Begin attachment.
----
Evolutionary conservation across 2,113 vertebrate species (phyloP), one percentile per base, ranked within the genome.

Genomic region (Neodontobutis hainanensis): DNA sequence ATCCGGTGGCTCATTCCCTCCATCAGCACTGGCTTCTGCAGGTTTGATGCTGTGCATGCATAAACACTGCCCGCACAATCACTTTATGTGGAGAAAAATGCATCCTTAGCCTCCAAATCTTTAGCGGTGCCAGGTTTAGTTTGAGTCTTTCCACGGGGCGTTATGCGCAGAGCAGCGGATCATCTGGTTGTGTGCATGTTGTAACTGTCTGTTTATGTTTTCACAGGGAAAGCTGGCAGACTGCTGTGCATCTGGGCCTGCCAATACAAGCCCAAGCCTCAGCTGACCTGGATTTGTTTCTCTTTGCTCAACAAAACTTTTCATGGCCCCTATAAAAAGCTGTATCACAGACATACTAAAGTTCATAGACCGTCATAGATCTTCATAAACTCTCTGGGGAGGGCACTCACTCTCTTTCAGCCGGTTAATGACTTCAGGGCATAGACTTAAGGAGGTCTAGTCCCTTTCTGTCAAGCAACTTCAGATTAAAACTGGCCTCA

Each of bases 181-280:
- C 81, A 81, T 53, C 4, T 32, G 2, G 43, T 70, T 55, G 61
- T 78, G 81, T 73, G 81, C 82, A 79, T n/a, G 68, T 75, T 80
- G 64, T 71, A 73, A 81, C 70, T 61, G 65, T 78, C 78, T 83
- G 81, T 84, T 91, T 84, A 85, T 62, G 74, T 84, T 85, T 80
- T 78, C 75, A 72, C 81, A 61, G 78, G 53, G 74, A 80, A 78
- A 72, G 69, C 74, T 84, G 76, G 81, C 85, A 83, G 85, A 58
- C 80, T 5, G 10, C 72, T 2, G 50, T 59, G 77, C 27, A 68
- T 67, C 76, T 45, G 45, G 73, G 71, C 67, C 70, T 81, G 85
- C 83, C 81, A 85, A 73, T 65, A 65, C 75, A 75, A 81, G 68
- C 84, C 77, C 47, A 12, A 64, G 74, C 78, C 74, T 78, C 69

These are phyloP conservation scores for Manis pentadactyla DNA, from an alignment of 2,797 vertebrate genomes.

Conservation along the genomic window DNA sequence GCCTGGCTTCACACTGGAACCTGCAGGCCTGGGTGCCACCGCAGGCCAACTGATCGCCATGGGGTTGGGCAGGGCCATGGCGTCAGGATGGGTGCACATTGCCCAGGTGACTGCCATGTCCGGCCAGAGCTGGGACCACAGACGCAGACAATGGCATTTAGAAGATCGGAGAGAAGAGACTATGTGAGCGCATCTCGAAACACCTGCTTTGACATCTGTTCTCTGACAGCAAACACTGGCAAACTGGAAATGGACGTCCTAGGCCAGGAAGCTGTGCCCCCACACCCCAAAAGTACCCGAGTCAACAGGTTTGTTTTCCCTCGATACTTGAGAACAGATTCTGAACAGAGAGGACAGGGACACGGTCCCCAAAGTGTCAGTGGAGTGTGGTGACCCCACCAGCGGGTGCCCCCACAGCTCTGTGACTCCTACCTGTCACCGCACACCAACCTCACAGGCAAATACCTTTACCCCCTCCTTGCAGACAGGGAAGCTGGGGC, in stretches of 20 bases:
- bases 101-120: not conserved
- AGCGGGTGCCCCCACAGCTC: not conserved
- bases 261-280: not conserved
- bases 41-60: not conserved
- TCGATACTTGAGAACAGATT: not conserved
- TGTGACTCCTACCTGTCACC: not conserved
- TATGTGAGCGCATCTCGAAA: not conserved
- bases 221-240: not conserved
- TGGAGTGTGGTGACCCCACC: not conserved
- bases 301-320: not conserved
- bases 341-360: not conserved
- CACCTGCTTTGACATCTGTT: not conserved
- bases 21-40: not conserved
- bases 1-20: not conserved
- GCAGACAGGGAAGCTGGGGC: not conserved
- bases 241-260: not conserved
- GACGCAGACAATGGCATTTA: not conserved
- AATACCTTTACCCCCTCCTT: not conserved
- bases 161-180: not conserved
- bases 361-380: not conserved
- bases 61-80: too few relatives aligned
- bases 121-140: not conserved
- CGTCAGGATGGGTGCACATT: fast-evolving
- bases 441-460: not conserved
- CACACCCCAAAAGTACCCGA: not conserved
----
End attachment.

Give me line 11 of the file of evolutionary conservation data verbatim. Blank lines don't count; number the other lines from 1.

- T 67, C 76, T 45, G 45, G 73, G 71, C 67, C 70, T 81, G 85